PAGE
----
ePub 版


While we are thus giving our attention to the immediate and longrange military and economic requirements, we are directly working toward the solution of related problems of a diplomatic and political nature.

In Japan, having discussed the matter with other interested nations, we are at this moment exploring with the Japanese the basis for a treaty of peace. It is obvious that the security of Japan is vital to the security of the Pacific and of the United States. We are convinced that the full release through peaceful channels of the productive and technical potentials of the Japanese people can contribute immensely to the strength of the free nations of Asia.

In eastern Europe the increasing deterioration of our relations with the Soviet Union and its satellites continues to produce problems and difficulties whose solution is not likely so long as those governments adhere to their present policies. Time and again we have sought reasonable adjustment, only to be met by evasion or direct refusal.

The intensified effort by Moscow and its subordinate regimes to destroy all contact and friendly relationship between the United States and the populations under Soviet control is a matter of significant concern for the present and for the future. Friendly local relations between our representatives and the eastern European people have been made more and more difficult, and, in some instances, have been virtually terminated by the Communist authorities. In the case of Bulgaria, the conduct of that Government was so extreme that we had no choice but to suspend all relations. On the part of the Bulgarian people, however, as with the populations of all eastern European countries dominated by the Communists, we have sought to maintain and strengthen a friendly and helpful attitude toward the United States by means of the Voice of America. The Kremlin's effort at complete thought control is an evil which we must combat to the full extent of our ability. Our establishments for the international information and educational exchange program in Rumania and Czechoslovakia have been closed by those Governments. Only in Poland and Hungary can we continue this work and there only on a modest basis.

Our relations with Yugoslavia are of a completely different and more hopeful nature from a long-term point of view. With respect to this nation, we have been faced with the immediate problem of sustaining its ability to resist threats and pressures from the Kremlini Our effort has been to bolster the Yugoslav food supply, hit by a disastrous drought, and to assist Yugoslav home industry through international credit arrangements.

The United States has not altered its attitude toward the stalemate in Austria. We will continue our efforts to secure an Austrian treaty which thus far soviet obstructionist tactics have prevented. As long as the Soviet Union continues to prevent conclusion of a treaty and maintains troops in Austria, the United States will continue to occupy its zone in accordance with the existing four-power agreement. The transfer to the Department of State by Executive order last October of responsibilities in connection with the government, occupation, and control of Austria which had been exercised by the Department of the Army did not signify any change in policy toward Austria.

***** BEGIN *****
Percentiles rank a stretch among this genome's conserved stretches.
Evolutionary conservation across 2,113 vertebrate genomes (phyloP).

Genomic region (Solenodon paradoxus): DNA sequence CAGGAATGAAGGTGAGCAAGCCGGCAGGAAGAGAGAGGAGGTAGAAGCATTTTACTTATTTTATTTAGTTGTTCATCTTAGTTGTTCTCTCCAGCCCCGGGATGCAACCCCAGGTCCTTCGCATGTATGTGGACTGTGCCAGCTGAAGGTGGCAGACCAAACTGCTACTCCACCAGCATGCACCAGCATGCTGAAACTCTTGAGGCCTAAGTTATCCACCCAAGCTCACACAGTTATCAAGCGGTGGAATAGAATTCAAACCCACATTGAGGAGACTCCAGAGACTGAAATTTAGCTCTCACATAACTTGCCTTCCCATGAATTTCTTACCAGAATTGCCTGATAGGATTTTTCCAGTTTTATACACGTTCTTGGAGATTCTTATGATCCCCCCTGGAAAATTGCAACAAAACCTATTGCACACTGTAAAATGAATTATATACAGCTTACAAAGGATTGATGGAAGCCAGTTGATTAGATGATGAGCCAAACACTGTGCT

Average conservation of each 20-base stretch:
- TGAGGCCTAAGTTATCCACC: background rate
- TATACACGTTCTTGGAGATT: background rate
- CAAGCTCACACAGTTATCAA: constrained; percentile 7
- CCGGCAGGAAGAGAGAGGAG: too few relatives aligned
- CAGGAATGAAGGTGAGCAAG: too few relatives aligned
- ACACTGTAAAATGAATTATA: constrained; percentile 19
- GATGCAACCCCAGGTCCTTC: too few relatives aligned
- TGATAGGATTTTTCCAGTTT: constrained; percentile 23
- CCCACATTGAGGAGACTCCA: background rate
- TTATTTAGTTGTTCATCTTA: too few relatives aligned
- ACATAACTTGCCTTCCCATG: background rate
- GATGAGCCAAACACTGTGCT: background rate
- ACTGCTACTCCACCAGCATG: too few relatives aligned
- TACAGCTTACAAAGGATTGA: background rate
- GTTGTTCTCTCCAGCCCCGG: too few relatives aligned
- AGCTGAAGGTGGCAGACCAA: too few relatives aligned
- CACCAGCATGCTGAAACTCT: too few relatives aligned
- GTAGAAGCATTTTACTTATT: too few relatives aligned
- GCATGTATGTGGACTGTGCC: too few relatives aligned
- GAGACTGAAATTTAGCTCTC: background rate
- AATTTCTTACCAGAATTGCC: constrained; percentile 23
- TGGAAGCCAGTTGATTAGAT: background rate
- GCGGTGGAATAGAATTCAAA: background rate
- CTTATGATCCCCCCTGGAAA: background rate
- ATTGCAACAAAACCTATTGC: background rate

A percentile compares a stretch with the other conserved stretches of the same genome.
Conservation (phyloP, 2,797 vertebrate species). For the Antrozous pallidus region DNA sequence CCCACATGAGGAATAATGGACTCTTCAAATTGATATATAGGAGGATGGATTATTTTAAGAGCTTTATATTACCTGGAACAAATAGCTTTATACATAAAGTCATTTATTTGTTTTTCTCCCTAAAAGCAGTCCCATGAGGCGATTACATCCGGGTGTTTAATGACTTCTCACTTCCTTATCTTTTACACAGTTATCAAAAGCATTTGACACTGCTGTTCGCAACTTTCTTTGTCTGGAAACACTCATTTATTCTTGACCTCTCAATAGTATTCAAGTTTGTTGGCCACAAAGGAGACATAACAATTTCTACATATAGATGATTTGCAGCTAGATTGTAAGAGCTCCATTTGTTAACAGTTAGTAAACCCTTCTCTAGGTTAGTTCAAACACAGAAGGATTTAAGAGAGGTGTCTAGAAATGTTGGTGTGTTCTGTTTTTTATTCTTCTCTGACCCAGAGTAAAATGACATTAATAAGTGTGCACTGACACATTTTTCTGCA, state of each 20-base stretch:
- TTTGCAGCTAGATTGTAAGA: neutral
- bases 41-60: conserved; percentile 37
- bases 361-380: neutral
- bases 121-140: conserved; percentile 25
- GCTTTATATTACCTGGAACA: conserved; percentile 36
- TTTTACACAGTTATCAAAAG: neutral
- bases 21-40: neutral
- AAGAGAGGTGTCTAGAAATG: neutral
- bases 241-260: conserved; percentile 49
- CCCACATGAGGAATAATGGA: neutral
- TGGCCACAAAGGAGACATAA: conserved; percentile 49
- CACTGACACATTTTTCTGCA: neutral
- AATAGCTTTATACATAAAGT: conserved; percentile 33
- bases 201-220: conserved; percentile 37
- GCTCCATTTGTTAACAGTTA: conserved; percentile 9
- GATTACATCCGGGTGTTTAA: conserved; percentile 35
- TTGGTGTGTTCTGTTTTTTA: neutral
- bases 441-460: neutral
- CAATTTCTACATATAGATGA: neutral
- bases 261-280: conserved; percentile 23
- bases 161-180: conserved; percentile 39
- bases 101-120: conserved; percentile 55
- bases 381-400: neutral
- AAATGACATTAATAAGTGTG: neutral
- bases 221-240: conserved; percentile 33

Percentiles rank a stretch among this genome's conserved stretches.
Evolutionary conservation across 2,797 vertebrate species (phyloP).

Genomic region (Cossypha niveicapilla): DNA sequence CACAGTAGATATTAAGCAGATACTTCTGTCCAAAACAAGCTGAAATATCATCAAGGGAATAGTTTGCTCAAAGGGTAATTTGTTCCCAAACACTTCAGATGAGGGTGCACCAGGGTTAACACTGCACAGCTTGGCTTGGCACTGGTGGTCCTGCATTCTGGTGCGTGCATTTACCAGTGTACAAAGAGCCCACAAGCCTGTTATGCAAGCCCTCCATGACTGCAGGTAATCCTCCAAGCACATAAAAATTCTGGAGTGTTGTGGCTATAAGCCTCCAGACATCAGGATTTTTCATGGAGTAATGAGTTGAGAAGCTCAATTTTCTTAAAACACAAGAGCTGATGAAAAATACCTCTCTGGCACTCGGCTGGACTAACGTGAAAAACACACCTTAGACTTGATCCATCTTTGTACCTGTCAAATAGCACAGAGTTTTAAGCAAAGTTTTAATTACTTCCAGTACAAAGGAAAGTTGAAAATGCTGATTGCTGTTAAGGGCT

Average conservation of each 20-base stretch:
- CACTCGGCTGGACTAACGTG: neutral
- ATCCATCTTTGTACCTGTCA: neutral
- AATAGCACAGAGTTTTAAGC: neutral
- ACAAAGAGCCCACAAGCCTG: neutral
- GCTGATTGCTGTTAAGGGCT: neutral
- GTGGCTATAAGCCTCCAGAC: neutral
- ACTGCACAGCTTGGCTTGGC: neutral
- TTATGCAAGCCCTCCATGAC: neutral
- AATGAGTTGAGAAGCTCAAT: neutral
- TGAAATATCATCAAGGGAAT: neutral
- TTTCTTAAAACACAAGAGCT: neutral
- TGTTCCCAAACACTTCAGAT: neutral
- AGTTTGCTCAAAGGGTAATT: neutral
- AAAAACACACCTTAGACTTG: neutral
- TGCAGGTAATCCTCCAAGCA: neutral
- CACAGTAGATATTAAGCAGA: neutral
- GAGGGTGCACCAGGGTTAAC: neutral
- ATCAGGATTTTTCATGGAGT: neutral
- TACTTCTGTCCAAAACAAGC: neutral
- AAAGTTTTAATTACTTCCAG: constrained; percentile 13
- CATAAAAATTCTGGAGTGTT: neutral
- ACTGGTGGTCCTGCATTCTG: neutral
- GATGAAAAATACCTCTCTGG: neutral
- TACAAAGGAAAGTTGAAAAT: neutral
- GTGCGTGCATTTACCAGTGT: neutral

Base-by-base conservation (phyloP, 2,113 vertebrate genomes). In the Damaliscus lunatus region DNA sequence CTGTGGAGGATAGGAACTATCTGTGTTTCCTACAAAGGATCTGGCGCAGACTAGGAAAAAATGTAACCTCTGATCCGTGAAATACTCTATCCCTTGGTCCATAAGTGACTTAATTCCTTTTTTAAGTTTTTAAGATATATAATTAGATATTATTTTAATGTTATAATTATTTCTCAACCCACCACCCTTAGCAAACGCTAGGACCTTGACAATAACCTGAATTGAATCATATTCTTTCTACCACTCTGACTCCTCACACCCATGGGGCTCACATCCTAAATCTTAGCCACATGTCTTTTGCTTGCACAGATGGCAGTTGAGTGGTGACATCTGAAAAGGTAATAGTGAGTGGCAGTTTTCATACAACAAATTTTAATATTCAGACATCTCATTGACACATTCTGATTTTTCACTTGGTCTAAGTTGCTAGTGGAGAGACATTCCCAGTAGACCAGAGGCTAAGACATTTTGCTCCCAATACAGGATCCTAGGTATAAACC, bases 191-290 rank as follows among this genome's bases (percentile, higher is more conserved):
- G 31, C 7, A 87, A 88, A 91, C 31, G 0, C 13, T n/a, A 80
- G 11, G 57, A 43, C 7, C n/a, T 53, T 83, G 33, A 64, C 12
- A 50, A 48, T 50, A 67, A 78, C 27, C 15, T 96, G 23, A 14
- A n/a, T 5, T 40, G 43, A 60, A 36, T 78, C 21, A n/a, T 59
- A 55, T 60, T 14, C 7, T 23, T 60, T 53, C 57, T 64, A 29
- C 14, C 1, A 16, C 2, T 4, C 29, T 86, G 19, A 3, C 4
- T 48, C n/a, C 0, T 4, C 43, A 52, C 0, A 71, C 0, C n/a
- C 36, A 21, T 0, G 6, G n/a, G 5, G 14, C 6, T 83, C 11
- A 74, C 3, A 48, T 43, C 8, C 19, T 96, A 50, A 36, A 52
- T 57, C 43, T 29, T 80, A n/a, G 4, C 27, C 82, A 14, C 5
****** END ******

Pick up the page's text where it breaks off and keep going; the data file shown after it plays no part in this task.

This change was part of a three-power effort to regularize relations with Austria and to ease the occupation burden.

As for Germany, our consistent and basic purpose has been to assist that nation in emerging as a free member of Western Europe. Politically we have sought internal democracy and external orientation in the direction of western democratic policy. In this connection we have placed great stress on the integration of Germany into Western Europe, and on the defeat of Communist strength and propaganda on German soil. Economically we have sought a revived and stable German economy as a goal necessary both for Germany itself and for the Western European economy as a whole. In public affairs we have sought a reoriented and democratic Germany, including the Government, German groups and institutions, and the German public at large.

To attain these objectives, the Office of the United States High Commissioner for Germany, in concert with our British and French allies, has conducted vigorous programs during the last year in the political, economic, and public affairs fields. During the last half of 1950, the events in Korea and the increasing world-wide pressure by the Soviet Union have brought to the fore the urgent necessity for German participation in the defense of Western Europe. To achieve this important objective, a quickening of the pace of the transitional occupation is required.

In 1951, the essential tasks which face the United States and its allies in Germany are to obtain the effective participation of Germany in European defense and to grant maximum political and economic freedom to the Federal Republic of Germany. It is anticipated that this can be done on the basis of contractual agreements which would insure the effective performance of matters which we deem essential as a condition of that freedom. Finally, it is our intention to exert the maximum influence possible on German attitudes to counteract communism. In achieving the latter, we must redouble out efforts to strengthen democratic thinking and to counteract the effects of Communist

pressure. This may require us to modify our methods in the light of the changing status of occupied Germany.

Singleness of purpose motivates and binds together the measures this country has adopted, through the United Nations and regional groupings of nations, to strengthen the free world and to provide technical assistance to the peoples of underdeveloped areas. Through all these means we seek to preserve individual freedom and ever enlarge the ranks of those who share that freedom. It is imperative that everyday people the world over be made and kept aware of this truth.